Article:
“In the beginning I definitely didn’t really know how to use it efficiently because I have a Facebook page and I figure a lot of people read my blog through Google Reader or something, so I thought ‘what can Twitter provide,’” she said.

Now Perez said she has learned to use Twitter to “keep the pulse on the Boston food scene,” and talk with other bloggers.

“What I’ve found is that it’s really just, the way I use it is to build relationships. So these other bloggers that I’ve met in person or just bloggers that I’ve met online…we can have these kind of conversations.”

Chromik said that for her, “getting on Twitter was huge.” She tweets about her blog posts in the morning and afternoon, and said that even just those posts have increased traffic to her blog, as she has amassed close to 2,800 followers.

For Barszcz, the benefits of Twitter go beyond building relationships.

“It’s a great resource,” she said. “I can ask if anyone knows where I can get this rare ingredient, or if anyone has been to this restaurant and what it’s like, and things like that.”

Yet no matter how many Twitter followers Beantown Baker has, or how many blogger events Perez attends, she said the most important thing for her is that she is constantly challenging herself and supporting her readers.

“Being known for baking on my blog kind of pushes me a little to push myself,” she said. “And to encourage other readers to say, ‘you know she has a range of simple things, and then more complicated recipes, and if Jen can do it, so can I.’”

As part of this project, I videotaped Jen Perez giving baking tips while baking brownies.  I also tried my hand at her brownie recipe, and gave them to Northeastern students to taste.

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Easter Means Peeps

Peeps are a great Easter dessert.

Easter is Sunday, and with it comes Easter egg hunts and Easter baskets filled with jellybeans, chocolate bunnies and Cadbury eggs. But the brightest, most colorful Easter candy is by far the marshmallow peep. Peeps are marshmallow candies decorated with pink, yellow, blue, purple and green sugar. They come in a few variations, but the most popular are their Easter Peeps, which are shaped as chicks or bunnies.

Over the weekend, Beantown Baker Jen and Megan from Delicious Dishings got together and made their own Peeps and included a step-by-step video on how to pipe the marshmallow to get that distinct Peep shape. Earlier this month, Meghan McGarry of the blog Butrcreamblondi made “glamour peeps” and covered them with edible glitter.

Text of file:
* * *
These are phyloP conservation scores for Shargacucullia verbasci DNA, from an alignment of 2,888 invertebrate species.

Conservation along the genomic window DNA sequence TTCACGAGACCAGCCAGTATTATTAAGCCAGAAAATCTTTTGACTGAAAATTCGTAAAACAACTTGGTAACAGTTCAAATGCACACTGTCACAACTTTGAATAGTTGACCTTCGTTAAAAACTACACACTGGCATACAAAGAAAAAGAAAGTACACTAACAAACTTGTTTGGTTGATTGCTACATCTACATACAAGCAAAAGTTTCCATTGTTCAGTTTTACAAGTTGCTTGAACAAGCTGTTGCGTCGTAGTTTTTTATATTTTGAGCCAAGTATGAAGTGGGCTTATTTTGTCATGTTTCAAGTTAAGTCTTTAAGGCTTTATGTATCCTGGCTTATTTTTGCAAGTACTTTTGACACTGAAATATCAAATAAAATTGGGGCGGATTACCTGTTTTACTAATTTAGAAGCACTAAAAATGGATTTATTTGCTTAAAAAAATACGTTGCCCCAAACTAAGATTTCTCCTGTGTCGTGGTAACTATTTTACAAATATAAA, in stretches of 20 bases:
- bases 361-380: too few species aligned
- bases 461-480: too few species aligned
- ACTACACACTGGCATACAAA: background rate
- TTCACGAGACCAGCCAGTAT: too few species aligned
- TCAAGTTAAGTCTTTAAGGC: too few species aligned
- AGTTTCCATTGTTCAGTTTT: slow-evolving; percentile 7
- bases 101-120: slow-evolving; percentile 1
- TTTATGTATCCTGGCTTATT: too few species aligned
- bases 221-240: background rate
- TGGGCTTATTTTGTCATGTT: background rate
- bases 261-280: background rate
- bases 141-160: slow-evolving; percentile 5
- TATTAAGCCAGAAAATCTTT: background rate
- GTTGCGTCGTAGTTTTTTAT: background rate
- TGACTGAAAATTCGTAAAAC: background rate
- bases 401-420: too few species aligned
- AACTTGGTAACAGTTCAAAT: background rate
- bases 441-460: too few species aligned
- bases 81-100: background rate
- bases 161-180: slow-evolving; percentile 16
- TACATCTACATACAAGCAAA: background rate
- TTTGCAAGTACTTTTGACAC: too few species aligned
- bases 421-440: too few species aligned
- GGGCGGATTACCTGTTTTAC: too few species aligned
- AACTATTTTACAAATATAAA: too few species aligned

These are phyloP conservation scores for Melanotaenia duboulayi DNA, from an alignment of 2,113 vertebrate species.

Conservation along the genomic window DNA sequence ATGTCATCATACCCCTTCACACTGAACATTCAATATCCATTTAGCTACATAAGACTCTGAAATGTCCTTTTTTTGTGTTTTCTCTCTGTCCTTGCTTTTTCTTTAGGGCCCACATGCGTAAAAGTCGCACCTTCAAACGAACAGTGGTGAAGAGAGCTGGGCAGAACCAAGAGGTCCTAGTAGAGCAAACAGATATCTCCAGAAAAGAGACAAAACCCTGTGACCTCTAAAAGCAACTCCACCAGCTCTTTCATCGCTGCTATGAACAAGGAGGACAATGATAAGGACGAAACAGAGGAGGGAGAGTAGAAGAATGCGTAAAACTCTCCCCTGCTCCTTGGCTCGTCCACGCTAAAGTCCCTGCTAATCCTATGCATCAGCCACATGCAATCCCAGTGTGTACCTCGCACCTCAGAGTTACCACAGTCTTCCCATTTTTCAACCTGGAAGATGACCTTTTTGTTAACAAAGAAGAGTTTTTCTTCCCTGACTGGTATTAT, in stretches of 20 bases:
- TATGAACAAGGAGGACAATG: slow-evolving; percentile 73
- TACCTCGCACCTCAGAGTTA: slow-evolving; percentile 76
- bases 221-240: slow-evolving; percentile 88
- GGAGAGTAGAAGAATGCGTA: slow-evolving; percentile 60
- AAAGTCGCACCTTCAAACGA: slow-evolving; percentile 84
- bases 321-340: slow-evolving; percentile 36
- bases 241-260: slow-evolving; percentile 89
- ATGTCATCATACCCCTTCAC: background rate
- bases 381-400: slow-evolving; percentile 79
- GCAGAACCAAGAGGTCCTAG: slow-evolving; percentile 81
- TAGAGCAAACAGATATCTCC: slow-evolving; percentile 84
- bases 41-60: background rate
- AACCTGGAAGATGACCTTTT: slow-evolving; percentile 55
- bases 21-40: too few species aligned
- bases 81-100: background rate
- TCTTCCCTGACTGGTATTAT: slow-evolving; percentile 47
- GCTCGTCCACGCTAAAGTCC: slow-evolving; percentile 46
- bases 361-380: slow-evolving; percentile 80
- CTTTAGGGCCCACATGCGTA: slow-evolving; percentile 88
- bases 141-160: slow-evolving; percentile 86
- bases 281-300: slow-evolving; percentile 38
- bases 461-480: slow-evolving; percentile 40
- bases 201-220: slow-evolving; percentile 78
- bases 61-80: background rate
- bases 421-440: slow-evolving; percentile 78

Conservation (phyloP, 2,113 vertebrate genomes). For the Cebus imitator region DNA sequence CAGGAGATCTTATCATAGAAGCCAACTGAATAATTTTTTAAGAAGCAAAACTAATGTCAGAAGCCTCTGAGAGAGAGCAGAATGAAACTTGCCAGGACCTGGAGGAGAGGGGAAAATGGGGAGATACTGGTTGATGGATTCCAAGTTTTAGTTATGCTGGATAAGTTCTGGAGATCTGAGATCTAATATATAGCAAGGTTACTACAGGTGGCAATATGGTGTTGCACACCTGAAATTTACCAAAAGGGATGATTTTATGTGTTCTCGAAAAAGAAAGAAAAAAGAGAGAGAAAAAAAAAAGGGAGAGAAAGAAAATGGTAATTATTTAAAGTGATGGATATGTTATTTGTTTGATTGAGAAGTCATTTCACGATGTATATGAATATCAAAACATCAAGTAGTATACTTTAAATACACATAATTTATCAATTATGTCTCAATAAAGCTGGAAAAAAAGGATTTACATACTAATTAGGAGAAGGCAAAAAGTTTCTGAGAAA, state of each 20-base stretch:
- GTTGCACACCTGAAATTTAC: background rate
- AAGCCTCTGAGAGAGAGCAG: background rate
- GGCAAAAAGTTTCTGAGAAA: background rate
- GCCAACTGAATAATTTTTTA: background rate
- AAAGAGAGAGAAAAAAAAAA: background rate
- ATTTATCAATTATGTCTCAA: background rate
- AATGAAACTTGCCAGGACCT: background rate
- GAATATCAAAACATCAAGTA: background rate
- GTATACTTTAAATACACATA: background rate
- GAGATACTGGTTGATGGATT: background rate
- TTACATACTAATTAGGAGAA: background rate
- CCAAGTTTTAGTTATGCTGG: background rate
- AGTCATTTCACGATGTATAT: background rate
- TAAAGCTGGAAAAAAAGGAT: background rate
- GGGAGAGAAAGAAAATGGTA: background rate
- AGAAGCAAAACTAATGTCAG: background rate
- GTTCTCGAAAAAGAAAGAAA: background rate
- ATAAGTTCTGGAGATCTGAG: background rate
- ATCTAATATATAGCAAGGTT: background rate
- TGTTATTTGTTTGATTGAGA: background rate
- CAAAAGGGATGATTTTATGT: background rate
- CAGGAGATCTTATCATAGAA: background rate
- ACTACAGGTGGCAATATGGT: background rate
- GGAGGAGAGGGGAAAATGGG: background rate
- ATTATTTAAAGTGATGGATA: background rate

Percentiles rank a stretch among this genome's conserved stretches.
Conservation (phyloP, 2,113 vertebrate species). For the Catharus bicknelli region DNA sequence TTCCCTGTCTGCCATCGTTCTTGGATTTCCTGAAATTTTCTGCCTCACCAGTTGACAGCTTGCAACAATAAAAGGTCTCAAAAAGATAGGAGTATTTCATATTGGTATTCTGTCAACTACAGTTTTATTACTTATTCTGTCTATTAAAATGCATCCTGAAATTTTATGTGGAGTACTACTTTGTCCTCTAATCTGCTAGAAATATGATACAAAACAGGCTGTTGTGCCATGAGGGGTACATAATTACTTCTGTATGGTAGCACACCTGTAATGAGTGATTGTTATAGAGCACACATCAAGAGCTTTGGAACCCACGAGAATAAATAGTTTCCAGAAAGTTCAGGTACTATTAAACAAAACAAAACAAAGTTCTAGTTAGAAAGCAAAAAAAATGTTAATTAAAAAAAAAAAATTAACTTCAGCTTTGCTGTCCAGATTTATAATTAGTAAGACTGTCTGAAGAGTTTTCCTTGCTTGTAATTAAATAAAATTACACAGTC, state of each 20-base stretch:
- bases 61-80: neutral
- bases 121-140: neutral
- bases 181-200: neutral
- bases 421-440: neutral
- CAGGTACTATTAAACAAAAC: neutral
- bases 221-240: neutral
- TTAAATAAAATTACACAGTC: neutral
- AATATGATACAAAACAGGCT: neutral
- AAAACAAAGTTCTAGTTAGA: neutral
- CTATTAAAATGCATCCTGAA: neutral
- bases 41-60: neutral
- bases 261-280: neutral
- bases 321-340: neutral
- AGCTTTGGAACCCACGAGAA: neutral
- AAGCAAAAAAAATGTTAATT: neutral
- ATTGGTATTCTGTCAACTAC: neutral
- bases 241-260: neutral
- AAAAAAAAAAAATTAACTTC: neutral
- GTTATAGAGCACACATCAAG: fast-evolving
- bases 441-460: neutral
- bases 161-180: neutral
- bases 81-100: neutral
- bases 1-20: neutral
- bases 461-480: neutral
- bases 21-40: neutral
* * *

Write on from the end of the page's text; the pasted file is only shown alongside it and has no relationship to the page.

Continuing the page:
But Peeps are quite versatile, and there are many ways to use them besides for eating. In my high school chemistry class, my teacher put Peeps in a jar he pumped with air and tried to blow them up.

Many people have taken up using Peeps as an art medium. An article from the Boston Globe last year highlights a Peeps contest at UNH sponsored by the university’s Health Services department that challenged participants to make dioramas showing Peeps participating in healthy activities, like playing soccer, for example. CakeSpy created her own art piece with Peeps and black jelly beans to celebrate the Easter season, and a few days ago the LA Times’ Daily Dish interviewed Sandy Oxx of Maryland who creates Peep art for a yearly Peep Show fundraiser.

Easter is a great holiday to bake and eat springtime desserts, and Peeps definitely say spring with their bright pastels and their cute animal shapes. Next time you’re in the grocery store, pick up a pack and see what you can create.

Photo (cc) credit Robyn Lee under a Creative Commons license. Some rights reserved.

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Baking for People with Food Allergies

If you have food allergies, baking some recipes, like these pecan sticky rolls, may be out of the question.

In baking, the quality of ingredients used can transform a recipe from “good” to “great.” Many recipes actually call specifically for “the best quality chocolate” or even suggests specific brands of flour or specialty products. For the majority of bakers, the only thing barring them from using the “best” or brand name ingredients is cost and availability. But for people with serious food allergies